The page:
The United States Sixth Circuit Court of Appeals Holds Regular And Predictable On-Site Job Attendance Is An Essential Function Of Former Employee's Job With Ford.

Ford Motor Company employed Ms. Harris as a resale buyer of steel.  She suffered from irritable bowel syndrome.  She requested an accommodation allowing her to "work from home on an as-needed basis, up to four days per week."

After meeting with Harris, Ford determined her proposed accommodation was not reasonable, and did not grant it.  Ford offered to move her work space closer to the restroom or to look for jobs "better suited for telecommuting."  Harris refused each of these accommodations.  Ford previously allowed Harris to telecommute on an as-needed basis on three different occasions.  It also tried to develop plans to improve her attendance on three different occasions.  All six efforts failed to improve her attendance.

After Harris filed an EEOC charge and her performance suffered further, Ford terminated her for poor performance.  The EEOC sued Ford for disability discrimination and retaliation.  Ford won dismissal of both counts before the district court.  In a controversial decision, a three judge panel of the Sixth Circuit reversed the lower court's dismissal.  One judge of the panel dissented.

The "full" Sixth Circuit granted an en banc review.  On April 10, 2015, the Sixth Circuit affirmed summary judgment, 8-5 in favor of Ford.  The Court found Harris's excessive absences "caused her to make mistakes and caused strife in those around her."  The majority held that regularly attending work was essential to her job.  Because she did not regularly attend her work, she was not qualified for her job.  On Harris's retaliation claim, the Court found the EEOC failed to show sufficient evidence to overcome the well-documented poor performance and interpersonal issues, and the mere four months between her EEOC charge and her termination could not save the case from summary judgment.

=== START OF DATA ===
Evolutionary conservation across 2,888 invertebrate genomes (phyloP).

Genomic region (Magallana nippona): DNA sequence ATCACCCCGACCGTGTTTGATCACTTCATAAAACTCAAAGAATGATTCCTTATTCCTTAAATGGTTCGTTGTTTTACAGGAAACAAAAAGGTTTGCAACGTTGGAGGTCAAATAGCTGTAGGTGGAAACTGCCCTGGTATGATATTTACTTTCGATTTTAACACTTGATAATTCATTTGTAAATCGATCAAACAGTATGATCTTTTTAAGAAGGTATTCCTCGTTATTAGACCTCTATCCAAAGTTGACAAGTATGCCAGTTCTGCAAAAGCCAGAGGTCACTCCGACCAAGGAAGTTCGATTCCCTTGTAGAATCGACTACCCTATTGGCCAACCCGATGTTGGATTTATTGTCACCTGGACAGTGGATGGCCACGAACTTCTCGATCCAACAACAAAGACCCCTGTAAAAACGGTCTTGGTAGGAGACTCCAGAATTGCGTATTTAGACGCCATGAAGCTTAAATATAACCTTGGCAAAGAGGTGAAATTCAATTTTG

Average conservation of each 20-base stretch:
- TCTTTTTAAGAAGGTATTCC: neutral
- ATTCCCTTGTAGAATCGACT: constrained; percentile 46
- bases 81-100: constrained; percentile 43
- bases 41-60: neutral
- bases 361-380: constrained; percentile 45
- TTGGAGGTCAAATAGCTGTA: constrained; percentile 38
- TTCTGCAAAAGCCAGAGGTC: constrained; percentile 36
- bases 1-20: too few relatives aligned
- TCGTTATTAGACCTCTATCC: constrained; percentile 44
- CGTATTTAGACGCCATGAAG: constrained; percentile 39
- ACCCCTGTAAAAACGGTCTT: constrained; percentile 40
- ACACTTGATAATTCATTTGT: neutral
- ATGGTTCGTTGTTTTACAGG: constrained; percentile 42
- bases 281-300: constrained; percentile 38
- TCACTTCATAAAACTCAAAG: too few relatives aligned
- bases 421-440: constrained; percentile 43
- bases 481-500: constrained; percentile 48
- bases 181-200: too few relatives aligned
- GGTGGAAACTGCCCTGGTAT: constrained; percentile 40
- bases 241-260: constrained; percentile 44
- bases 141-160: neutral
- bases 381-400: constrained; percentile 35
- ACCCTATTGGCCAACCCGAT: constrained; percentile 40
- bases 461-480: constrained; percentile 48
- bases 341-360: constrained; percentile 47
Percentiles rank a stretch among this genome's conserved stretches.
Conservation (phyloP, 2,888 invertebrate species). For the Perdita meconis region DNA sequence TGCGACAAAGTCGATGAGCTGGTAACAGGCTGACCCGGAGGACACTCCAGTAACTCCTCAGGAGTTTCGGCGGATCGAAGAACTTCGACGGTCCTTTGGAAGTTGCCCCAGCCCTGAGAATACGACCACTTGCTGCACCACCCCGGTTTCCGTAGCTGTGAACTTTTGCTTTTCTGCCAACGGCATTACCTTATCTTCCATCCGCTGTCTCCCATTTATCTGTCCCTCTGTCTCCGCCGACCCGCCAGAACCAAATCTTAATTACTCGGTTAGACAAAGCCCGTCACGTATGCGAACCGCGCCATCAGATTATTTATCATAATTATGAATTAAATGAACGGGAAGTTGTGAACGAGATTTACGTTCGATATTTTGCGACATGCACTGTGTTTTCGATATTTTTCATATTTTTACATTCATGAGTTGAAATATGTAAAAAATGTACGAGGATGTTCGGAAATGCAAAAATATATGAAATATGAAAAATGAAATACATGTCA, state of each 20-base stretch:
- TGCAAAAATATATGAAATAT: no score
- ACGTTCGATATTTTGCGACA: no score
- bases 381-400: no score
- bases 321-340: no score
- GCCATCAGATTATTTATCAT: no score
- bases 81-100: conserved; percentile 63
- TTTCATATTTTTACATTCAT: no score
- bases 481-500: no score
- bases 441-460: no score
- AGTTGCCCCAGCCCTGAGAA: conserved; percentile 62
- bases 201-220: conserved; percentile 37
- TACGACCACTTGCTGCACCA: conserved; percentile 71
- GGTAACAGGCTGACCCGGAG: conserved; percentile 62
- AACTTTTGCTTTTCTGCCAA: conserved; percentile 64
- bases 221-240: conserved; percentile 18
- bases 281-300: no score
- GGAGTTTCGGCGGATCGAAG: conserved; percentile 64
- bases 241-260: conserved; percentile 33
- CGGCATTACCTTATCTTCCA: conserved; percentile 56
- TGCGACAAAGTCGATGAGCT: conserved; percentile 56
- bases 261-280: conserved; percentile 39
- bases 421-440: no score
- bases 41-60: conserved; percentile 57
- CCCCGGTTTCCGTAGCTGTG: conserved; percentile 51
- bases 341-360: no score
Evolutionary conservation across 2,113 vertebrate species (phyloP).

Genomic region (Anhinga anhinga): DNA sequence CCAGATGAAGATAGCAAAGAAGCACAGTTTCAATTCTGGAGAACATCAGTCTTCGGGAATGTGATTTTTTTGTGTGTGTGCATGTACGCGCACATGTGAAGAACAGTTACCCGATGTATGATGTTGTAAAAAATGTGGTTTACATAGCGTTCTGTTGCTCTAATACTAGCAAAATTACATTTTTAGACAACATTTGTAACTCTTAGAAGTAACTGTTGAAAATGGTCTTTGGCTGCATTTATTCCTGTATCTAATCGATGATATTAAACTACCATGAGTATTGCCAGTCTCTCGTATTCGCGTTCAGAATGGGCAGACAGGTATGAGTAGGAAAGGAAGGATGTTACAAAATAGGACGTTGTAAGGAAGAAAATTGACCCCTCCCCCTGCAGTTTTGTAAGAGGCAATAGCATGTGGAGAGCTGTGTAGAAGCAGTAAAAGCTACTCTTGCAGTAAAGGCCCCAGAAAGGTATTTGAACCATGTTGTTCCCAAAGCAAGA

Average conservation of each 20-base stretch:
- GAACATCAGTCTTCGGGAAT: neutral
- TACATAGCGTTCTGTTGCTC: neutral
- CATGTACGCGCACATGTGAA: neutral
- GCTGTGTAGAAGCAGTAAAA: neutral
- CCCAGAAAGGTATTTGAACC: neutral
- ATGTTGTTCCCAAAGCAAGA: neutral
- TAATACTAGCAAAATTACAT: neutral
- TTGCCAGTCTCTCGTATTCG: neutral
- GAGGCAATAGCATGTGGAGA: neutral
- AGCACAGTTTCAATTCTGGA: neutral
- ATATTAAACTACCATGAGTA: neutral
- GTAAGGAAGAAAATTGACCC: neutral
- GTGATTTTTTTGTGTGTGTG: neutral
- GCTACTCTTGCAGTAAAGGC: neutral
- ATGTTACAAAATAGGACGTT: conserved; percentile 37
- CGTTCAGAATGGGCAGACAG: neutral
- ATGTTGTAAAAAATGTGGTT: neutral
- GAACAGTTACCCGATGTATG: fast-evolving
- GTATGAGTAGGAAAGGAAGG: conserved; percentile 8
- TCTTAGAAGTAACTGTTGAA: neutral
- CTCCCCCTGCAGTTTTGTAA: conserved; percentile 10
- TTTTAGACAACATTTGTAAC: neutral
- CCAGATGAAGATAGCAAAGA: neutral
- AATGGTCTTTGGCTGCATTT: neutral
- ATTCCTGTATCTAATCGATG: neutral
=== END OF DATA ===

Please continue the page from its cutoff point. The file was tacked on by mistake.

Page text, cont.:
This is an important case for employers in many respects.  First, the case provides an excellent reminder of employers' duty to engage in the interactive process.  The employer need not accept the employee's proposed accommodation if it is not reasonable under the circumstances.  After Harris rejected Ford's two counteroffers (which Ford was not legally bound to offer her) Ford suggested that Harris identify another accommodation, which she never did.  Ford successfully engaged in the interactive process by considering Harris's proposed accommodation and, after rejecting it, offering her two alternative accommodations.

Second, jobs requiring face-to-face interaction and coordination of work with other employees are less suitable for telecommuting and/or alternative schedules.  For example, jobs that require employees to perform work during specific business hours, due to required interaction with live human beings, may be among those for which regular and predictable on-site attendance is essential to the job.  Even where technological advances appear to allow home-based work, employers may require regular attendance if the job requires interaction with other employees, suppliers or customers.

Finally, while a reasonable accommodation may include job restructuring and part-time or modified work schedules, it "does not include removing an 'essential function' from the position..."  In the Ford case, an essential function of her job required Ms. Harris's attendance at work so that she could interact with other employees and suppliers. An accommodation which removes this essential function is unreasonable as a matter of law.

If you have any questions about this case, your written job descriptions or telecommuting issues, please contact Paul A. Wilhelm at (313) 309-4269 or eat0@eau0eav0eaw0 or a member of Clark Hill's Labor and Employment Practice Group.